WLSSD's 'conscience' retires
ENVIRONMENT: Joe Stepun was behind countless successful
efforts to clean up the St. Louis River.
By John Myers
Duluth News Tribune
Published May 23, 2005
After 32 years of taking people's waste and trying to
make the best of it, Joe Stepun has retired from the Western
Lake Superior Sanitary District.
He was an instrumental figure over four decades as the
WLSSD was cleaning up household sewage and industrial
waste that once rendered the lower St. Louis River a virtual
Starting as a lab technician, he ended his career this
month as manager of environmental services.
Along the way, he has had a hand in almost every major
step the WLSSD has taken to improve air and water quality
and conserve waste. He has been praised as the ``environmental
conscience'' of the WLSSD. And while Stepun modestly downplays
his role, others disagree.
``Joe had an amazing ability to sit down with the captains
of industry or with the people from Greenpeace and somehow
find common ground with both,'' said Kurt Soderberg, WLSSD
executive director. ``Joe was always pushing us to do
the right thing, not the easy thing.''
A native of Wells in southern Minnesota, Stepun moved
to Duluth in 1971 after serving in Vietnam. He got a job
with the new facility, planning to stay through construction
and startup, then move on.
He liked the job and the area so much he stayed for 32
years. He and his wife Jeanne raised two daughters here,
and Stepun has no plans to move away for retirement.
``I watched that plant go up pipe-by-pipe,'' he said.
``I like to have a challenge, and we've had plenty of
those over the years.''
Biological, political, mechanical and economic hurdles
were abundant as the WLSSD came on line in the 1970s,
said the 59-year-old. But the biggest obstacle may have
``It took a long time to get people to recognize the
St. Louis River as a natural resource again,'' he said.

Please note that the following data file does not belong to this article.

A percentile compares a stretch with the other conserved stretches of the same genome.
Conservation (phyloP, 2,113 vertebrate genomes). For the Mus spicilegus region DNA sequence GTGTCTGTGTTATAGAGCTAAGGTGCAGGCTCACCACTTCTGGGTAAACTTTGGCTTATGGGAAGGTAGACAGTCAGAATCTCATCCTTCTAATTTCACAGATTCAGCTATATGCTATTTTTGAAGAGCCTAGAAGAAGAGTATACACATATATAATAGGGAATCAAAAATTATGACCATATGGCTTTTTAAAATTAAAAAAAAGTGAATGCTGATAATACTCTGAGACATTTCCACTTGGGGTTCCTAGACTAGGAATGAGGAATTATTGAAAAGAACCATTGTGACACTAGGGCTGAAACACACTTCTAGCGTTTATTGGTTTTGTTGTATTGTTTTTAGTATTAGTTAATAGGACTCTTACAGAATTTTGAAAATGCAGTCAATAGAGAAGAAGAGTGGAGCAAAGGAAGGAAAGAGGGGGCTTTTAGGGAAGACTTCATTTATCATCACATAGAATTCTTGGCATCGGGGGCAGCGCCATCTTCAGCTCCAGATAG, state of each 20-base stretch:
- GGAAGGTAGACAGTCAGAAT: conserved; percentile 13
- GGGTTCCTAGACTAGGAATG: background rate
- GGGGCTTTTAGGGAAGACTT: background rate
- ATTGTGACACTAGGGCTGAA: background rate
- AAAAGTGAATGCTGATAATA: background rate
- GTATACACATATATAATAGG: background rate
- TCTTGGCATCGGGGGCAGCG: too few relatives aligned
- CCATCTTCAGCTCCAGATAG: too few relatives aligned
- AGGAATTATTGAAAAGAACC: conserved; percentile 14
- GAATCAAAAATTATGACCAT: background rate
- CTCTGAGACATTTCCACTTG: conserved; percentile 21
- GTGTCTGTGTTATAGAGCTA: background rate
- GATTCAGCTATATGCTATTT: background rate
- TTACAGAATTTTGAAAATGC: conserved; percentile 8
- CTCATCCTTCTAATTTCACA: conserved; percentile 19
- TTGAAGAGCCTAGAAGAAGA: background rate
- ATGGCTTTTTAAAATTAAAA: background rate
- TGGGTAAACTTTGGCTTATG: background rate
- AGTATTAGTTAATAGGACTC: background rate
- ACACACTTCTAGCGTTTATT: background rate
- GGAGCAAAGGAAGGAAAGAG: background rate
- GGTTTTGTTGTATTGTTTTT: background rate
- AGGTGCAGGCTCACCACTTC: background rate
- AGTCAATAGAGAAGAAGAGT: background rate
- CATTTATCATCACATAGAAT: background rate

Stepun knew those efforts had taken hold in 2003 when,
because of a series of unrelated malfunctions, the WLSSD
had several large sewage overflows at pumping stations.
The Twin Ports public reacted with outrage -- exactly
what Stepun was hoping for.
``When we first started in the '70s, there was a lot
of `why bother?' A lot of people thought we were wasting
money on a lost cause, that the St. Louis River was too
polluted to ever clean up,'' Stepun said.
When the WLSSD was formed, the river and harbor smelled
bad, scum floated in the back bays and fish (which some
claim even tasted bad if you dared eat them) weren't reproducing
The problems stemmed from years of poorly treated or
untreated human waste, paper mill effluent and direct
dumping of industrial byproducts. There's still a legacy
of all that pollution, especially in contaminated sediments,
throughout the harbor.
But in recent years, the water is cleaner. Stepun could
look out from the WLSSD plant and see dozens of boats
trolling for trophy-class walleye -- along with local
residents and tourists in canoes, kayaks and pleasure
boats enjoying the vastly improved waterway.
``People don't assume it has to be polluted any more,
and Joe was a big part of that,'' Soderberg said.
``That's probably what I'm most proud of,'' said Stepun,
an avid fisherman.
That transformation of the lower river took 30 years,
cost millions of dollars and required constant readjustment
and refurbishing of the WLSSD system. In recent years,
the plant was upgraded and, for the past few years, there
have been no overflows from the plant.
Over the years, Stepun worked to connect the plant to
sewage pollution hotshots such as Oliver, Fond du Lac,
the near North Shore and even Pike Lake to keep pollution
out of local waters. He also worked closely with industries,
especially paper mills.
``Joe blew the whistle on a lot of people who were ignoring
the law. He was instrumental in getting people hooked
up to and using the system and doing it right,'' Soderberg
Now, under federal orders, the city and WLSSD are fixing